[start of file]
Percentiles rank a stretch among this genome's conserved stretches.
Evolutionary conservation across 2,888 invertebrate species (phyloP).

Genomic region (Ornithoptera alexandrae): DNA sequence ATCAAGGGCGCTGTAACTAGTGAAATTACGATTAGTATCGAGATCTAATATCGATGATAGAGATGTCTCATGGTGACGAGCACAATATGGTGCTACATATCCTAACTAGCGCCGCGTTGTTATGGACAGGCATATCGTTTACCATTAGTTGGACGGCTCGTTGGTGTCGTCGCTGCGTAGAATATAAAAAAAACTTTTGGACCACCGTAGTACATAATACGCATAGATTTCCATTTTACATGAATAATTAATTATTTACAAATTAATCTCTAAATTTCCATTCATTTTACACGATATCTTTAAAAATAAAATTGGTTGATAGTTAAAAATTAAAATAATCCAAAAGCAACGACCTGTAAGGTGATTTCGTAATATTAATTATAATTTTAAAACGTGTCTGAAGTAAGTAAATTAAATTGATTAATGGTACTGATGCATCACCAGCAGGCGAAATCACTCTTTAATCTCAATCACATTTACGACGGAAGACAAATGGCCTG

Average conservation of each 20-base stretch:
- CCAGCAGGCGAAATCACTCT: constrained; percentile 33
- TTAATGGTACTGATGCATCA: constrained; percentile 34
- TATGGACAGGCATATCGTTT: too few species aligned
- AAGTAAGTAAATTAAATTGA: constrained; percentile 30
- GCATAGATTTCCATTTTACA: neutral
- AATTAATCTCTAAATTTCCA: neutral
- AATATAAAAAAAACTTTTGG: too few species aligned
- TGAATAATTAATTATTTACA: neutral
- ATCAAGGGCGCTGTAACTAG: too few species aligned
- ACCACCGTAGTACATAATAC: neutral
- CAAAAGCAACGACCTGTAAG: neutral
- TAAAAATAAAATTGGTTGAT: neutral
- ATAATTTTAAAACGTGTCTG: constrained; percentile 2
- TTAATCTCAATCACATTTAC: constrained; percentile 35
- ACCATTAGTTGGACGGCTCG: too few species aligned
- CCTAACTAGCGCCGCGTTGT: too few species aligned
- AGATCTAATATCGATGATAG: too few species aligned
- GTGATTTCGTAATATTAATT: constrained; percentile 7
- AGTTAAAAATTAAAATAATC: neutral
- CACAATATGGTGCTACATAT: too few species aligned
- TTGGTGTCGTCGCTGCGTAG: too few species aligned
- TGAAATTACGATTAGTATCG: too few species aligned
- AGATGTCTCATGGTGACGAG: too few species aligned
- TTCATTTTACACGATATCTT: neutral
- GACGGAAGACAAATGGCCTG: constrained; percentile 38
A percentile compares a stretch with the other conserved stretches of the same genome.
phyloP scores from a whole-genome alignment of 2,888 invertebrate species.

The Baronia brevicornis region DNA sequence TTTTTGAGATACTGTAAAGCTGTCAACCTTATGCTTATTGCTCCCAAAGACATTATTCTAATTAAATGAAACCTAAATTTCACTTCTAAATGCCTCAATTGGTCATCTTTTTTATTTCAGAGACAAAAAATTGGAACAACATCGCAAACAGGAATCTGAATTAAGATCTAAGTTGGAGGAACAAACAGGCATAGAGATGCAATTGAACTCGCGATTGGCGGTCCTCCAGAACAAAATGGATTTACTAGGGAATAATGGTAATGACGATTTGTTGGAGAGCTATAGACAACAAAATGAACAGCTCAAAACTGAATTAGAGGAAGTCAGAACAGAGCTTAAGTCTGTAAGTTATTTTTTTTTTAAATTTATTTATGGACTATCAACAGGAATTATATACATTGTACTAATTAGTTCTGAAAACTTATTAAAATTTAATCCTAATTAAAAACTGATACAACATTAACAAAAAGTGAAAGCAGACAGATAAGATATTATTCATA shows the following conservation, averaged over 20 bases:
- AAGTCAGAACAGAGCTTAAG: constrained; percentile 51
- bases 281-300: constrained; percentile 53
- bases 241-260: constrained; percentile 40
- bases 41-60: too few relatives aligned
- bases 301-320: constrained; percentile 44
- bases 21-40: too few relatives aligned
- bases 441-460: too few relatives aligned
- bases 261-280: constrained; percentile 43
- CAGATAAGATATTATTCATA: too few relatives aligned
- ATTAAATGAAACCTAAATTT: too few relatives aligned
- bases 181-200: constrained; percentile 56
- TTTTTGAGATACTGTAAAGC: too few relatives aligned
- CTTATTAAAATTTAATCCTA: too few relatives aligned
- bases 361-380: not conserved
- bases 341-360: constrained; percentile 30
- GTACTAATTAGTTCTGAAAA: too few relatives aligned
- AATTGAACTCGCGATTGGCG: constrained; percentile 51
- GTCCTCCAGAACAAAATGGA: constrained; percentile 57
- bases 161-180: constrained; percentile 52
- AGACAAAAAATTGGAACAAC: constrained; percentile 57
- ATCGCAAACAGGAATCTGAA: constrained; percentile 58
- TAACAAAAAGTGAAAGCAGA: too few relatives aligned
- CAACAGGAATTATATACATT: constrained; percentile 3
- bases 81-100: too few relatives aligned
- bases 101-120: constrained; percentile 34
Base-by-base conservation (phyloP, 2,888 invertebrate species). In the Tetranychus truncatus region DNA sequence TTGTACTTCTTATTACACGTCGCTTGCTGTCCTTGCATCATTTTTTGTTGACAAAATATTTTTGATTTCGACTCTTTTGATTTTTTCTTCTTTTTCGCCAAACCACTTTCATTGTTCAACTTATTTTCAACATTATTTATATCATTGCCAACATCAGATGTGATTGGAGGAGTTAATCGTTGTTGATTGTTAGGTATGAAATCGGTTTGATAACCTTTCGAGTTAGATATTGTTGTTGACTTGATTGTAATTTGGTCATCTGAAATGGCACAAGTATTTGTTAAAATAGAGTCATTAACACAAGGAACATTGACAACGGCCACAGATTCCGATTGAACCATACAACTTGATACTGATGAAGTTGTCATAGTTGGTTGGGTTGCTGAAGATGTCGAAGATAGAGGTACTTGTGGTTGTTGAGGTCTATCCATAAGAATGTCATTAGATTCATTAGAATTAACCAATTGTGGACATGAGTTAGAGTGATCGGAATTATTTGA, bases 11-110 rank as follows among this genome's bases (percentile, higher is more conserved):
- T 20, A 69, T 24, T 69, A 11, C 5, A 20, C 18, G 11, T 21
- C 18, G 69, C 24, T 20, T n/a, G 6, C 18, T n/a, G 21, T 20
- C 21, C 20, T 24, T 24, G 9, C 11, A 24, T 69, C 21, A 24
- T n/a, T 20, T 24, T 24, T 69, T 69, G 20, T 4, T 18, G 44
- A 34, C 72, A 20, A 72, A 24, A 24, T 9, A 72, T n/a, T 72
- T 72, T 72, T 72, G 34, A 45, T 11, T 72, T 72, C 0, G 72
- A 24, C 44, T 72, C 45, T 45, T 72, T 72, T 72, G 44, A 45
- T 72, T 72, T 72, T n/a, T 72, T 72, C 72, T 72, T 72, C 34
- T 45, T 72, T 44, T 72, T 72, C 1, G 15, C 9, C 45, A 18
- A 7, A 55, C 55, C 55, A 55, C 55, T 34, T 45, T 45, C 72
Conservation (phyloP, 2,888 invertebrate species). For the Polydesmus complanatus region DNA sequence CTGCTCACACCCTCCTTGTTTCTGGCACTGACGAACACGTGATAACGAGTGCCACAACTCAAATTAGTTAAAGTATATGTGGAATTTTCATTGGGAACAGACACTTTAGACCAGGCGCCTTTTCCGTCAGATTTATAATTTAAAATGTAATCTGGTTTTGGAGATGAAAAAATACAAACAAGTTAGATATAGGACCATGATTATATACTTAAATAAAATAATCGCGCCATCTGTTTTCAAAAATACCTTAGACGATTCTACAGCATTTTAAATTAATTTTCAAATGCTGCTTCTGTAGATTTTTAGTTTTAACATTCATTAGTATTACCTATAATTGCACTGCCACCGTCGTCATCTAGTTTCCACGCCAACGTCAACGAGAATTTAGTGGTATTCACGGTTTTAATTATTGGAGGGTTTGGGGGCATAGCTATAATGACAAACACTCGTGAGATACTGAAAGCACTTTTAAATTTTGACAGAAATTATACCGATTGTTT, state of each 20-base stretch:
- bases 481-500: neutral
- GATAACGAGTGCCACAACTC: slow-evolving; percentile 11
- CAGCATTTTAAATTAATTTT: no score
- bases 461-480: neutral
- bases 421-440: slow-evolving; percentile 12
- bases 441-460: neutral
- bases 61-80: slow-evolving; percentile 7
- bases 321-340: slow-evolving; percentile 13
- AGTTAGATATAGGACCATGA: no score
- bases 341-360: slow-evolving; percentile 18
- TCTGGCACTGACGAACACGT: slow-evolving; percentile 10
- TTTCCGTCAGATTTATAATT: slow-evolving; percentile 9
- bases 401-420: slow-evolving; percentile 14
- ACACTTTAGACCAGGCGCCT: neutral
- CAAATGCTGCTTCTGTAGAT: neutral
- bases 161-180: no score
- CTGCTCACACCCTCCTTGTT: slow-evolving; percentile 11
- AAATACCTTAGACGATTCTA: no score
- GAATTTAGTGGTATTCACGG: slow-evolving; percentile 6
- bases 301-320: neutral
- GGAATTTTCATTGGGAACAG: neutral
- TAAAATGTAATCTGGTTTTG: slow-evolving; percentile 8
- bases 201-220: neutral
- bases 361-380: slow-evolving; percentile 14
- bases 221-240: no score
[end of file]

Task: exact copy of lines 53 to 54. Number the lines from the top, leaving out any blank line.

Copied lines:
- ATCGCAAACAGGAATCTGAA: constrained; percentile 58
- TAACAAAAAGTGAAAGCAGA: too few relatives aligned